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In 1958, geologists discovered a mountain range buried more than a kilometer beneath the East Antarctica Ice Sheet. For more than half a century, the origins of the Gamburtsev Subglacial Mountains have proven to be a geological puzzle, but a new study may have finally solved the enigma, and simultaneously given geologists a new understanding of mountain-building processes.
The Gamburtsevs lie under the highest point in Antarctica, the 4,000-meter-high Dome Argus Plateau. The mountain range, in the middle of an ancient continental craton, has a thick, crustal root and high topography, which has made the Gamburtsevs the least-understood tectonic feature on Earth for the past 50 years.
“The reason why the Gamburtsevs are so enigmatic is that stable cratons are generally low-lying features with no huge mountain ranges atop,” says Fausto Ferraccioli, a geophysicist at the British Antarctic Survey in Cambridge, England.
The Gamburtsevs are completely covered by ice, preventing scientists from recovering physical rock samples. Earlier studies that determined the root — all that remains of an earlier mountain chain — was at least Precambrian in age relied on indirect evidence: outcrops exposed to the north of the mountains, detrital zircons retrieved from ice cores, and seismic measurements that revealed a crustal thickness of 45 to 60 kilometers. Elsewhere in East Antarctica, the average crustal thickness is about 35 to 40 kilometers.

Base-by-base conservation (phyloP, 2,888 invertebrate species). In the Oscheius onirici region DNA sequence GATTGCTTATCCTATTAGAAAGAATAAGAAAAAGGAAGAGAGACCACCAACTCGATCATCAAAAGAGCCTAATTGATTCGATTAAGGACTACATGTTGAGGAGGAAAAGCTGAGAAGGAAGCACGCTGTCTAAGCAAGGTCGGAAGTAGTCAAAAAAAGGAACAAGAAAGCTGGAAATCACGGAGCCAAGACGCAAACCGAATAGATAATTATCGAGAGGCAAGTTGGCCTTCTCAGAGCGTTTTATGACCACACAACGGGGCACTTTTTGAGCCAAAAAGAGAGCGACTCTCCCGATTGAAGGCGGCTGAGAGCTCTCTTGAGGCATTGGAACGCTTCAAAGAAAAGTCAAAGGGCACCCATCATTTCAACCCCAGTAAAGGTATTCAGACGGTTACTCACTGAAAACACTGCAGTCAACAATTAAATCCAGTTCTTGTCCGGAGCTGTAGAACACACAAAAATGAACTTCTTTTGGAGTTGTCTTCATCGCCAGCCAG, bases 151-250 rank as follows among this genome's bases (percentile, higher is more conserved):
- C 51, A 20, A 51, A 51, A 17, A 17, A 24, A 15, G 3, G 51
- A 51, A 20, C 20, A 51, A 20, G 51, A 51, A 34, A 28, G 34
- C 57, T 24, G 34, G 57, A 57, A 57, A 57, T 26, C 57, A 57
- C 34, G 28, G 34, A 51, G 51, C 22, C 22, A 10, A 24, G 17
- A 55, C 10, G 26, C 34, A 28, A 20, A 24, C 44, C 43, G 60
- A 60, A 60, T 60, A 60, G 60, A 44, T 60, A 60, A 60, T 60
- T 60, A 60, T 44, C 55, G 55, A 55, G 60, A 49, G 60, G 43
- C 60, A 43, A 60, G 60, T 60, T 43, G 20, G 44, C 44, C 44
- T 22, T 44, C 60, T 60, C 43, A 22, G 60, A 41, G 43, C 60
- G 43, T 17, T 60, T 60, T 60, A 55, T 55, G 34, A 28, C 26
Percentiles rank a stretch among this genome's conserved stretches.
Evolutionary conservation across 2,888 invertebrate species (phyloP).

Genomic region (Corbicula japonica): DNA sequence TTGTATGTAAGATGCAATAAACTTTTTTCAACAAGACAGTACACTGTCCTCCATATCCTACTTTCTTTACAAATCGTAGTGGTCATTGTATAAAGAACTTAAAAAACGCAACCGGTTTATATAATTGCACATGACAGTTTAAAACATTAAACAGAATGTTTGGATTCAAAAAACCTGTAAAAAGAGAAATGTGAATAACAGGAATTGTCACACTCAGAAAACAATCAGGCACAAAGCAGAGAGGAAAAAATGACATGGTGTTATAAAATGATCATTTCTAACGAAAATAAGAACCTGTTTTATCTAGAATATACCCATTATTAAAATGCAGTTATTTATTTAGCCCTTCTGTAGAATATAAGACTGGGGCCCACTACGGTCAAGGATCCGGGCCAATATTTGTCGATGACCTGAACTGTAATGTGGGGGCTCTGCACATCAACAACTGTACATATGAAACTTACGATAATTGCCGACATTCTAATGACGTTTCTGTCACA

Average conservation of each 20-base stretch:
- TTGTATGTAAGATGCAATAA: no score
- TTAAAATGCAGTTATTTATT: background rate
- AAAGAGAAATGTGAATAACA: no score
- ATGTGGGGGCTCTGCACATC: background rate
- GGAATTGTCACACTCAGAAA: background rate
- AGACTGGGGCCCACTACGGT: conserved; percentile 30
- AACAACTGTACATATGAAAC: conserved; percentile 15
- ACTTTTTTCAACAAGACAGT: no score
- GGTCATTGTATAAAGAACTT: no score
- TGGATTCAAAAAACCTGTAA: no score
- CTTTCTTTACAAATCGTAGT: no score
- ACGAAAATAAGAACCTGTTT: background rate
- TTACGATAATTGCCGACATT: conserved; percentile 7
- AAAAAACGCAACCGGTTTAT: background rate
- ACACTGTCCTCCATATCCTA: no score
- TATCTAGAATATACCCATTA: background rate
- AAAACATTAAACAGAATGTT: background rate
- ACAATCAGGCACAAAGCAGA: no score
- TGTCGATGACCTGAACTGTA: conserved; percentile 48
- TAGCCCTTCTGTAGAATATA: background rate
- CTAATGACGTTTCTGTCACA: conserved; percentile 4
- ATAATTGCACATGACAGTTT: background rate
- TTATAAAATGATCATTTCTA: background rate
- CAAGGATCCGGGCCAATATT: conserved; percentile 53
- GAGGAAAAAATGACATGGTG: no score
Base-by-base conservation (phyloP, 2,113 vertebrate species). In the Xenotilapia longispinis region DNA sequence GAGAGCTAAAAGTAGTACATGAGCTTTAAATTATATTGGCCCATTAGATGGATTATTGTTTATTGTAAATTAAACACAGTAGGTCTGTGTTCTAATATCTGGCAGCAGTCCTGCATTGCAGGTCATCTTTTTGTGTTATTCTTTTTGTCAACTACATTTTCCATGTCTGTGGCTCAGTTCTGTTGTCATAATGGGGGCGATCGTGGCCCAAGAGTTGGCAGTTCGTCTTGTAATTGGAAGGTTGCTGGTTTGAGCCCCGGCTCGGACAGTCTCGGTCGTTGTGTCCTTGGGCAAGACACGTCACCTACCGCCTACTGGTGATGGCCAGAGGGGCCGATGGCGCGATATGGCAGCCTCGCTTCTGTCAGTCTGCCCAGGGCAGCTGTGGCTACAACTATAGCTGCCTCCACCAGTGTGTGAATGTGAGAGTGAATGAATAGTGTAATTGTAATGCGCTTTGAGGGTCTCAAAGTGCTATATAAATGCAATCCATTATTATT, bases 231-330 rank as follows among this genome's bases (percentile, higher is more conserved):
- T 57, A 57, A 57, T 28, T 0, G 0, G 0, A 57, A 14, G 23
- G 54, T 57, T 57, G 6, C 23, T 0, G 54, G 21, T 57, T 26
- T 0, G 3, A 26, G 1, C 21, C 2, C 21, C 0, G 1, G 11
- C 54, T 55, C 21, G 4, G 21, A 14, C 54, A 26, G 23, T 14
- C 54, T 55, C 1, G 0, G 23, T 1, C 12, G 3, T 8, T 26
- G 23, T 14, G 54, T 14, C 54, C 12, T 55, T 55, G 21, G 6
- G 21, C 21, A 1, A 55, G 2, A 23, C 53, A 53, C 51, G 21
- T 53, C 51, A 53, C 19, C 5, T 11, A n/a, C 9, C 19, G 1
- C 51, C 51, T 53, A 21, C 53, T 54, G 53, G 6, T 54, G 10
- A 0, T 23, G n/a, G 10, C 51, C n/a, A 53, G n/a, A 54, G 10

Ferraccioli and his colleagues used two Twin Otter aircraft equipped with ice-penetrating radar, laser-ranging systems, gravity meters and magnetometers to collect data over a 3-million-square-kilometer area between the South Pole and the Lambert Glacier. The data revealed a previously unknown extension of the East Antarctic Rift System — a 2,500-kilometer-long fracture that extends from East Antarctica across the ocean to India, which, when active, resembled today’s East African Rift System — making it the longest fossil rift system on Earth.
“The next steps will be to assemble a team to drill through the ice into the mountains to obtain the first rock samples from the Gamburtsevs,” says Robin Bell, a geophysicist at Columbia University’s Lamont-Doherty Earth Observatory and a co-author on the study. “Amazingly, we have samples of the moon but none of the Gamburtsevs.”
The rock samples will help narrow the timeline of root formation, reactivation, rifting and uplift. Nonetheless, Veevers wrote in Nature, “Ferraccioli and colleagues’ study provides the first comprehensive model to explain how a ragged topography can form in an ice-covered continental interior by modification of the underlying crust and lithosphere.”